Feminist, Fictionista, Foodie, Francophile

Friday, December 16, 2011

Feminist Fiction Friday--Beverly Cleary

Beverly Cleary is a living legend. (She actually has that title, having been named a "Living Legend" by the Library of Congress in 2000). She's a multi-award-winning writer whose fame is international. She is a promoter of the D.E.A.R. (Drop Everything and Rea) program. And she is also the first author that I remember being a fan of.  She has written more than 30 books, and I have read every one (yes, even the latest ones). 
One of the reasons I write these Friday posts is to celebrate women writers who write about women. Today the post is about Beverly Cleary, who has been writing YA since before it was cool (and before vampires and aranormal romances hijacked the genre). Her books are funny and warm and smart and while she created indelible male characters like Henry Huggins, she also created Beatrice (Beezus) Quimby and her sister Ramona. (The first book about the sisters, Beezus and Ramona, was published in 1955 and it's still in print, along with many sequels. A movie adaptation of the first book, inexplicably called Ramona and Beezus, came out in 2010.
What I loved about the characters in Cleary's books is that they seemed real in a way that was comforting. Ramona and Beezus and Henry and his dog Ribsy, Otis Spofford and Ellen Tebbits weren't perfect characters but the mischief was harmless and not mean.  that's not to say she ignores serious subjects (as in Dear Mr. Henshaw and Strider), but there's always hope.
Reading the books was kind of like watching The Andy Griffith Show.  People had problems but they were problems that felt "safe."  (At a certain point, that changed in YA, which got grittier and more realistic and a whole lot less FUN.)  Cleary's covers changed wtih the times, but the writing endured.
I graduated from Cleary's books to the Nancy Drew boks and from then, never looked back. It never occurred to me that fictional girls weren't as feisty and entertaining as fictional boys. and I owe it to the former librarian. She published her first book in 1950...just in time for baby-boomers. Her most recent book, Ramona's World, was published in 1999, in time to be discovered by the millennial generation.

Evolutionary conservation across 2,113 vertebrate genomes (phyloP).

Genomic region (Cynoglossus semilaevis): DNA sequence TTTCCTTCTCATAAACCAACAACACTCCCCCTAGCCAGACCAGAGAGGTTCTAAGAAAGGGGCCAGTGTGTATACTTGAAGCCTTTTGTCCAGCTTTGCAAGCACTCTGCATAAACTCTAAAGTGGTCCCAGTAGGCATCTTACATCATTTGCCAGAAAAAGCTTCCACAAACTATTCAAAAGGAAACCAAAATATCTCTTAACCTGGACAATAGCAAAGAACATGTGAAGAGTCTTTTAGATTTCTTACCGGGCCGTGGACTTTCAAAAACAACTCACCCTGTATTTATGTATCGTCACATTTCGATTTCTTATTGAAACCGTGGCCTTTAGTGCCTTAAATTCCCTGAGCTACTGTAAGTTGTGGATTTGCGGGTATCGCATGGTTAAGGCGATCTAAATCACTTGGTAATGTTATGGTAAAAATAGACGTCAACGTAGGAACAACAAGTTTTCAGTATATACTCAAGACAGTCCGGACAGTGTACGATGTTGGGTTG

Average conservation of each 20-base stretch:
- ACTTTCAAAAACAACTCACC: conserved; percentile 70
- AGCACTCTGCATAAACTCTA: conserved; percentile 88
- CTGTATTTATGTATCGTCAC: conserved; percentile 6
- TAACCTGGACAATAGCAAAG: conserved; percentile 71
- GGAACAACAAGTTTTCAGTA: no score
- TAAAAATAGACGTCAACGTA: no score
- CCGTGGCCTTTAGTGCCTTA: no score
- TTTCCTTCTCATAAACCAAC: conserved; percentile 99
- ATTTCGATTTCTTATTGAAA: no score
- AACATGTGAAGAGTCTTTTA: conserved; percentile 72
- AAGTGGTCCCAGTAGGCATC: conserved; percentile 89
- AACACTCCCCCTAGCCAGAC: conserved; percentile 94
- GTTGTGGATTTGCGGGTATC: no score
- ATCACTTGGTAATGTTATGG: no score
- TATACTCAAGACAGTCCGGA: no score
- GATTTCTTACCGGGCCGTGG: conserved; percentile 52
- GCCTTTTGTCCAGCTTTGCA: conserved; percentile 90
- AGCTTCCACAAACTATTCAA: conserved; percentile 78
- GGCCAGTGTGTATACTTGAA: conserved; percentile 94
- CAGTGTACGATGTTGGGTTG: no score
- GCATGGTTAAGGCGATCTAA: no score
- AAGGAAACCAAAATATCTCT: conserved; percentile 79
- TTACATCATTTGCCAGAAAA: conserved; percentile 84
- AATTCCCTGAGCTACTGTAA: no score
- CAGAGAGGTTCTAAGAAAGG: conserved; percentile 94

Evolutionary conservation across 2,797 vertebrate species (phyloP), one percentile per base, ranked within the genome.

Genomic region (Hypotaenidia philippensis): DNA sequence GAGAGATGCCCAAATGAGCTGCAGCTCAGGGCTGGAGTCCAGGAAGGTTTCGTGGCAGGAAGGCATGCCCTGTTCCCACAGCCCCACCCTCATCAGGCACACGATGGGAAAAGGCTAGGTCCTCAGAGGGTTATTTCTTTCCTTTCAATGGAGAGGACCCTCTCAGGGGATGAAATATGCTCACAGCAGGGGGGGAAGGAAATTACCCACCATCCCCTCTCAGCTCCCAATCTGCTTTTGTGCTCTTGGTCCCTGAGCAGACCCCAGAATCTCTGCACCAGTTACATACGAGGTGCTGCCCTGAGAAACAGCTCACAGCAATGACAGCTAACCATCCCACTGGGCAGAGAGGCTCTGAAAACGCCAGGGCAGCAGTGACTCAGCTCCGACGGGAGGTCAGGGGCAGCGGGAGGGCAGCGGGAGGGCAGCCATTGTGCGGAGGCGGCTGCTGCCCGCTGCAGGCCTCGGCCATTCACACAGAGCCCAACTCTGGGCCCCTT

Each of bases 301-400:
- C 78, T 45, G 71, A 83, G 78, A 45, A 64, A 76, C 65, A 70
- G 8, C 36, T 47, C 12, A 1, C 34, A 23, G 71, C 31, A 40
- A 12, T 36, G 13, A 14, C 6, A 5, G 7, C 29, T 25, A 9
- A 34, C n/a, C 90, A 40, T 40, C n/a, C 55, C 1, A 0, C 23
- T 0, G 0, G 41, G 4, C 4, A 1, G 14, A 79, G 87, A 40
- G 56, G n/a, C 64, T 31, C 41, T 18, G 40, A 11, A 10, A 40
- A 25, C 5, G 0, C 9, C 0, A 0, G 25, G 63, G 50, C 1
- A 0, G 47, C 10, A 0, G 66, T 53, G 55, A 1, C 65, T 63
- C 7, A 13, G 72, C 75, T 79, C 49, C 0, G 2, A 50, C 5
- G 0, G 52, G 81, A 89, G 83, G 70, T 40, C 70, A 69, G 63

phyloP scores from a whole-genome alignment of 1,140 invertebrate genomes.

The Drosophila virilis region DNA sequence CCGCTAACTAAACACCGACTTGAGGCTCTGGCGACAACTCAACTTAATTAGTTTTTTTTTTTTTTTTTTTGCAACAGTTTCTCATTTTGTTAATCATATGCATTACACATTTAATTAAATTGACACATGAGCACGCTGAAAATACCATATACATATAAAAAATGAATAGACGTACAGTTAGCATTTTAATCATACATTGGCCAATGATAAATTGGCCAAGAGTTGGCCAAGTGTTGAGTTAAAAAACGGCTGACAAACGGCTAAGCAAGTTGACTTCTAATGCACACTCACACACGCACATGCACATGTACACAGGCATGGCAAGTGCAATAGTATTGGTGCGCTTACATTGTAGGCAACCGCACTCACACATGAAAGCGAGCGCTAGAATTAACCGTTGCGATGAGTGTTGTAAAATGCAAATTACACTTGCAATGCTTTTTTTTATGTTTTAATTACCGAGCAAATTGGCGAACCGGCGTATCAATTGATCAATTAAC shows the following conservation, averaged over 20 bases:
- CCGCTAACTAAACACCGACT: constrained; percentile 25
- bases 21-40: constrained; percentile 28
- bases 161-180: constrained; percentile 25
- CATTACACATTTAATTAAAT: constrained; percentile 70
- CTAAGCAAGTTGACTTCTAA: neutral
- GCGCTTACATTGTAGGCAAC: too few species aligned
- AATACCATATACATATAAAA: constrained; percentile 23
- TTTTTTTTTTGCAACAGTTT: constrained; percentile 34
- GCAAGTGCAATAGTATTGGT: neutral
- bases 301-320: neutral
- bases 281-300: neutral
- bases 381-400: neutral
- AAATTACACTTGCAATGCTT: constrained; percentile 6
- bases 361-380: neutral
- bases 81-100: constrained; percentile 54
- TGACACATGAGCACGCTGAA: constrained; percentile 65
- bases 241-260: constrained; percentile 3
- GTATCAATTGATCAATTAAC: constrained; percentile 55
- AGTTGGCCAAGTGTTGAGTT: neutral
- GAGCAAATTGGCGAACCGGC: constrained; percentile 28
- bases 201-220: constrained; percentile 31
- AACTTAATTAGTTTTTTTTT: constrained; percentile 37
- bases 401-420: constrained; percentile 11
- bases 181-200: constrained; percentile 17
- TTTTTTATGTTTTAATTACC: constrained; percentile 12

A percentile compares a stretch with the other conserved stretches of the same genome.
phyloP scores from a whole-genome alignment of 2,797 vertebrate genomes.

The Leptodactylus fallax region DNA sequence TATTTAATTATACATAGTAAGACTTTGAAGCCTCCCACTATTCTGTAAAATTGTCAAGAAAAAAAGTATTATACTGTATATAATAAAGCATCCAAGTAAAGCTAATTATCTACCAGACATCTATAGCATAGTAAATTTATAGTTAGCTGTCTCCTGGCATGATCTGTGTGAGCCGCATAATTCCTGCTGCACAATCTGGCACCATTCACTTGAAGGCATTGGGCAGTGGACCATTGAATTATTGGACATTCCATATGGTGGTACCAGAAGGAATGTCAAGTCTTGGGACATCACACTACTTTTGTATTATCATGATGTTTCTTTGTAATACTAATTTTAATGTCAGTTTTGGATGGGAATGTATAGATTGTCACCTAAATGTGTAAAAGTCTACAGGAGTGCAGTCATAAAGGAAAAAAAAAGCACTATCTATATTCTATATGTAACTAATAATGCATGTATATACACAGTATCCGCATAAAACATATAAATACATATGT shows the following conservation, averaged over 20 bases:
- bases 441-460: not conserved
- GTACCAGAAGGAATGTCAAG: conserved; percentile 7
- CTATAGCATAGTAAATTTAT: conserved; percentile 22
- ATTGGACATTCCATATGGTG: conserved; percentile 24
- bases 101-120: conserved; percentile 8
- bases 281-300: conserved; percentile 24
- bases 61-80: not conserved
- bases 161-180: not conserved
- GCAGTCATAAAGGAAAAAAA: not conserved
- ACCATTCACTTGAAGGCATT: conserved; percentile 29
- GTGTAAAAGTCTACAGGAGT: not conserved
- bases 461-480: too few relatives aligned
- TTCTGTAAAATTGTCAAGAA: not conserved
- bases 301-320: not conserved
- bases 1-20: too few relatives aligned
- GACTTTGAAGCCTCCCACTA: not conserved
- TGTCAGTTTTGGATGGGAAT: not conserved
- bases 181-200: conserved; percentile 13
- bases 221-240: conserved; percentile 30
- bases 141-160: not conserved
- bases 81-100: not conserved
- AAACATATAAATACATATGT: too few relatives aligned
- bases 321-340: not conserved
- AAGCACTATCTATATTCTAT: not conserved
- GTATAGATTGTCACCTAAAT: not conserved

She's kept up with the times, too,  unlike so many writers who end up being mired in the past. Check out her friendly website, which has excerpts from the books, character lists, and a fun and games section in addition to the usual book lists and "about" sections. There's a great video interview with her on the author page.
Cleary was born in 1912, which means she will turn 100 on April 12.  I'd love to throw her a party!!
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2 comments:

  1. A legend, indeed!

    As a young girl, I first came across Ms Cleary's 'treasures' at the local library, and quickly immersed myself in the adventures of the 'kids on Klickitat Street'...Henry, his red bike and 'mutt' Ribsy; Beezus and her kid sister,Ramona; Ramona, who... how shall we say this... 'inspired' me. Her talent for trouble was not restricted to the printed page... not that I'm saying that some of the trouble I got into was Ramona's fault- that would be crazy talk, wouldn't it? LOL!!

    I absolutely loved those stories!

    And, oh how I loved the intrepid Ralph and his motorcycle... who would have thought a tiny mouse could be so daring and adventurous!

    It was not until I was older and in high school that I read the poignant and heart-touching 'FIFTEEN'. I confess to having mixed feelings about that book. It had such clearly defined gender roles, and I read it at a time when I was having serious issues with my 'blossoming womanhood' and as yet undetermined sexuality (a 'pretty' way of saying I was a lesbian, but did not yet know it)... the book really only added to my confusion, yet I could not seem to leave it.

    Beverly Cleary captured the hearts and imaginations of generations. I hope to one day, introduce our child to these wonderful characters.

    Thank you so much, for posting this, Katherine... and bringing back some very precious childhood memories.

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  2. Thank you for posting such a thoughtful comment. And especially your thoughts on FIFTEEN. I think if she wrote it now, it might be more helpful to readers who are confused about sex and sexuality and gender and identity.

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